The Turning Points

There were 3 major turning points during the final days of the battle.

1. Fall of Ismail Khan: Ismail Khan, the Afghan leader of the musketeers, was loyal to the Maharana and an extremely able shot. His death at the hands of Akbar proved to be one of the final nails in the coffin for the Rajputs. The only way to defend the fort from the Mughals who were inching closer everyday was through the use of muskets and guns.

2. Fall of Raja Jaimal Rathore: When Akbar injured / killed Raja Jaimal, a wave of despair passed through the Rajputs who felt that now victory was out of their reach and Saka / Jauhar was the only way out. The 61 year old Raja Jaimal Rathore was a highly experienced commander and influenced the Rajputs to dedicate themselves to fight for Mewar at any cost. Age was not a bar for him. The fighting Rajputs lost a fatherly figure who could persuade them to believe in their innate courage in order to defeat a superior enemy with Jaimal's fall. Raja Jaimal's fighting prowess has been estimated to be equal to a 1000 horsemen by Mughal Emperor Akbar in his victory farman.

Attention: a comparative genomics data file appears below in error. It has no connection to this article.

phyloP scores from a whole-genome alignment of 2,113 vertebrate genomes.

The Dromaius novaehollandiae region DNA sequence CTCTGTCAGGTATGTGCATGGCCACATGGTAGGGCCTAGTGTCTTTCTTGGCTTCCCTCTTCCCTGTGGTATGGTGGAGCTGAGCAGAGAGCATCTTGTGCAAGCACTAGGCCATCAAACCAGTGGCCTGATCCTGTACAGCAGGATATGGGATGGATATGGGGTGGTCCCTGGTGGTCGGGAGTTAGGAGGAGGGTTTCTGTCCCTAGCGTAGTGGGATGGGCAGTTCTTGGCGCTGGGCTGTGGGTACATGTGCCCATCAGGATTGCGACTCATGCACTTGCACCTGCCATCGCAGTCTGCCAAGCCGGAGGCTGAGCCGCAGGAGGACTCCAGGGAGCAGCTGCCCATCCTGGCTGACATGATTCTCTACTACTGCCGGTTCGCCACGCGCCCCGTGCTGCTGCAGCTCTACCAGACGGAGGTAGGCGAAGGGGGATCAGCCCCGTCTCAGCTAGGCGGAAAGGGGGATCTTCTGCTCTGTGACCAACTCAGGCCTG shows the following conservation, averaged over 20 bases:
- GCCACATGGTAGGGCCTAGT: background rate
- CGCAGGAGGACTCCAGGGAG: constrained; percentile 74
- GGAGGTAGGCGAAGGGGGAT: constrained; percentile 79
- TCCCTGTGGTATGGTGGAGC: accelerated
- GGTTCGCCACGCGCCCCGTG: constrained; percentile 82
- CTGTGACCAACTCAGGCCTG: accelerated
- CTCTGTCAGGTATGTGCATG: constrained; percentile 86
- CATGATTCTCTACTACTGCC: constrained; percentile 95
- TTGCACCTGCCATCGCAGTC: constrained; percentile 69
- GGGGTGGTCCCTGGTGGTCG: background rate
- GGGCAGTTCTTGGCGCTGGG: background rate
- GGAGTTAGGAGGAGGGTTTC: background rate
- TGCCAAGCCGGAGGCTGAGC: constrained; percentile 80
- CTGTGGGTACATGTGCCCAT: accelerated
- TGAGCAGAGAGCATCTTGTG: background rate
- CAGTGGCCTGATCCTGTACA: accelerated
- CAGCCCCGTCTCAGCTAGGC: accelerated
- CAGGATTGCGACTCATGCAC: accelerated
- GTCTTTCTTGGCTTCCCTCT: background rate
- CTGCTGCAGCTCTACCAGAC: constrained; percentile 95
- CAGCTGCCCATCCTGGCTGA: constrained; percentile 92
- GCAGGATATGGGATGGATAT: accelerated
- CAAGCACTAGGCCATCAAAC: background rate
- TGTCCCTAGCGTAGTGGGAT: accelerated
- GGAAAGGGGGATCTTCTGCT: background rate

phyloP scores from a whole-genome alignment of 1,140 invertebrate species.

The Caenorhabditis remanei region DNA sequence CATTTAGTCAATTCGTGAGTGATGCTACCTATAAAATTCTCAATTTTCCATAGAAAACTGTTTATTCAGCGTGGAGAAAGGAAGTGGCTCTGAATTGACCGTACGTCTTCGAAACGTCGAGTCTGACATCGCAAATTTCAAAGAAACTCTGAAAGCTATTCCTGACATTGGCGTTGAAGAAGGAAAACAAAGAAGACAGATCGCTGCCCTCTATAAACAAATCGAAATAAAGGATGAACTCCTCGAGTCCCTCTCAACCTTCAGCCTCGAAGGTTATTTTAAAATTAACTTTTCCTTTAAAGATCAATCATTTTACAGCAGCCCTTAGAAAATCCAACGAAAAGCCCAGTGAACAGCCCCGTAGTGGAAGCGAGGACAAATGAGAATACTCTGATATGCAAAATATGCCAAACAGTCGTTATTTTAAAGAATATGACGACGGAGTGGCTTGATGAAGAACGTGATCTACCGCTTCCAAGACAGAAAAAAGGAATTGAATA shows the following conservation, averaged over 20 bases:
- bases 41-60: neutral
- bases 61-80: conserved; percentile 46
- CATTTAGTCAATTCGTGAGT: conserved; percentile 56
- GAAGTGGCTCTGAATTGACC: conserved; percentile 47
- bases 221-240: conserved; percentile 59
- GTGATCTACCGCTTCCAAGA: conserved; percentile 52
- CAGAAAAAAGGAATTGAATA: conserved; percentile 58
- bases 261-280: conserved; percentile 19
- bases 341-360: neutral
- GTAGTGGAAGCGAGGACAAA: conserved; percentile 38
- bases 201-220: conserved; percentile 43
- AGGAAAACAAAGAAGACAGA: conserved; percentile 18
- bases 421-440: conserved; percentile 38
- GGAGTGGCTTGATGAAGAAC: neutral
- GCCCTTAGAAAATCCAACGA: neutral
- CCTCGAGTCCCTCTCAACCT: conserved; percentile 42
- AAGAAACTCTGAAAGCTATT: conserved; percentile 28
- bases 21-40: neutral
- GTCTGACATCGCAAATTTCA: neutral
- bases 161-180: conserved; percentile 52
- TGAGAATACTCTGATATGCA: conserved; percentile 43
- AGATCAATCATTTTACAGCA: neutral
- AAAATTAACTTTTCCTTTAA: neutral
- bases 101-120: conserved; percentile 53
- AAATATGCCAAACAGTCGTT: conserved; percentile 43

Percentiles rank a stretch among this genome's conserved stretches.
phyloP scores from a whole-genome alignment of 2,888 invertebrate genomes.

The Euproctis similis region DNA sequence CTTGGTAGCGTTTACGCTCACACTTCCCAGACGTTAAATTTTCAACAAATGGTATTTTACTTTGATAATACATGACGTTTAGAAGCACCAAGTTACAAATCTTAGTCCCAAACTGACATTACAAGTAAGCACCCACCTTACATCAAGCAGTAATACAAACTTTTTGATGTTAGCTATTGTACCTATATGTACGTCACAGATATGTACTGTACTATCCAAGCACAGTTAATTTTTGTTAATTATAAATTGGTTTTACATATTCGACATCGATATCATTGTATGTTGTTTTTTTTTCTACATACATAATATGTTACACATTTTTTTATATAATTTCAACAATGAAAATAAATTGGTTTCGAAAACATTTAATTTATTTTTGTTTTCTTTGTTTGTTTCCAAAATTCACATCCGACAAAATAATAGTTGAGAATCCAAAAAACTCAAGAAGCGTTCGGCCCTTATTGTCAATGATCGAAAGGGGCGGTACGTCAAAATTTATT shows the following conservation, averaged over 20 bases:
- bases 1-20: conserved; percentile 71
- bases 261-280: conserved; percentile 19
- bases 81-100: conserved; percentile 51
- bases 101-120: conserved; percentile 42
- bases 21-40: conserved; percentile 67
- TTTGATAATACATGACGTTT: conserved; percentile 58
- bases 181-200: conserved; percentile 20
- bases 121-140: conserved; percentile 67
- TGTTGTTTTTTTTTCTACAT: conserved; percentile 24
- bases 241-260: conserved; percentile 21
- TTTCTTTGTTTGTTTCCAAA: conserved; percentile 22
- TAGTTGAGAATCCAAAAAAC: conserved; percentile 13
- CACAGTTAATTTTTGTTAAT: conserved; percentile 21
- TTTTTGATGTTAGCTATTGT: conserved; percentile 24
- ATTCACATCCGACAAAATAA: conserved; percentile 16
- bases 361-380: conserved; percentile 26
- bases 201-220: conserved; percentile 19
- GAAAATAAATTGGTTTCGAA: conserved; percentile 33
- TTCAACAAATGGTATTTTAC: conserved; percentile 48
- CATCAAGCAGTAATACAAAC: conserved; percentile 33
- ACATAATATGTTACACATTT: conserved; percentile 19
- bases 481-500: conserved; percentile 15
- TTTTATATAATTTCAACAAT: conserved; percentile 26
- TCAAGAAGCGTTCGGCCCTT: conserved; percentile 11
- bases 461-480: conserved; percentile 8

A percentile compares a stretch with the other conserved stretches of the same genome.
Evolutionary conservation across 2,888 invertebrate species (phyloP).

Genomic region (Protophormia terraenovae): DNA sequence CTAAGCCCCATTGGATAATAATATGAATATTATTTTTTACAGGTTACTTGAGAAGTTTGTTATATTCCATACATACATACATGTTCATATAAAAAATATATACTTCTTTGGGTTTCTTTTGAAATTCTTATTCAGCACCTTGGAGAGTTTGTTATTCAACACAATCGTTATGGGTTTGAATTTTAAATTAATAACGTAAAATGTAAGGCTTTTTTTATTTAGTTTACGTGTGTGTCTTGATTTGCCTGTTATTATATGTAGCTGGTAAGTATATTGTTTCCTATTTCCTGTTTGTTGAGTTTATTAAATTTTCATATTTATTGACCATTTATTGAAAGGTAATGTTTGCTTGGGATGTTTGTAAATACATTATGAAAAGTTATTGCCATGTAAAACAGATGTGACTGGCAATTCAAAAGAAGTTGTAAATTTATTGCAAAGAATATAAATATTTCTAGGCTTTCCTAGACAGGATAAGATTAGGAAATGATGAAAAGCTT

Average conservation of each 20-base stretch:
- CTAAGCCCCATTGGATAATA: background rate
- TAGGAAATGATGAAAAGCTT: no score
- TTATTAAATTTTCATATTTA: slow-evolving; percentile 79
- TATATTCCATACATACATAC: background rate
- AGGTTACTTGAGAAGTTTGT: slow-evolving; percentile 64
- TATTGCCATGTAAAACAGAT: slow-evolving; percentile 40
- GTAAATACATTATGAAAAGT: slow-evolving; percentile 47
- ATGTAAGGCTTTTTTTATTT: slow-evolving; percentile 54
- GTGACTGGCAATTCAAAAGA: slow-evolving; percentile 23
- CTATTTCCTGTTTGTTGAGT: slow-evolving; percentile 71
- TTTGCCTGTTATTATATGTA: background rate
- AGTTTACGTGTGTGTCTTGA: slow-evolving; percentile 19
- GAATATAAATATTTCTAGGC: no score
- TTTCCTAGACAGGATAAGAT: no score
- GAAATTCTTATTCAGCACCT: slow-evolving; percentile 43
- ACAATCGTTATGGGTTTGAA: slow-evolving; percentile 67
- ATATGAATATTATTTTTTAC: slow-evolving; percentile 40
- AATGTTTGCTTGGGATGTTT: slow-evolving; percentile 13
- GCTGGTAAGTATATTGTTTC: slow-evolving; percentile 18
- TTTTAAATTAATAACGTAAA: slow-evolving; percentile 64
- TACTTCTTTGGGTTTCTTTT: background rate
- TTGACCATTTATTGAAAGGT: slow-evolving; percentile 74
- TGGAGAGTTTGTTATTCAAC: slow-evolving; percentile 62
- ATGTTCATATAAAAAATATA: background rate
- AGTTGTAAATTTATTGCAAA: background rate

However, it is to the credit of the other Rajput commanders like Patta Sisodia, Rawat Chundawat, Isar Das Chauhan, Rao Sahib, Kalla and others that the Rajputs still did not bend but kept fighting both the Mughal soldiers and their war elephants. 

A notable point is that Akbar is credited with achieving both these major turning points by shooting Ismail Khan and Raja Jaimal personally. Despite having a strong army and many able generals, it is a curious fact that Akbar himself took an active part in the war, so intent was he to win at any cost.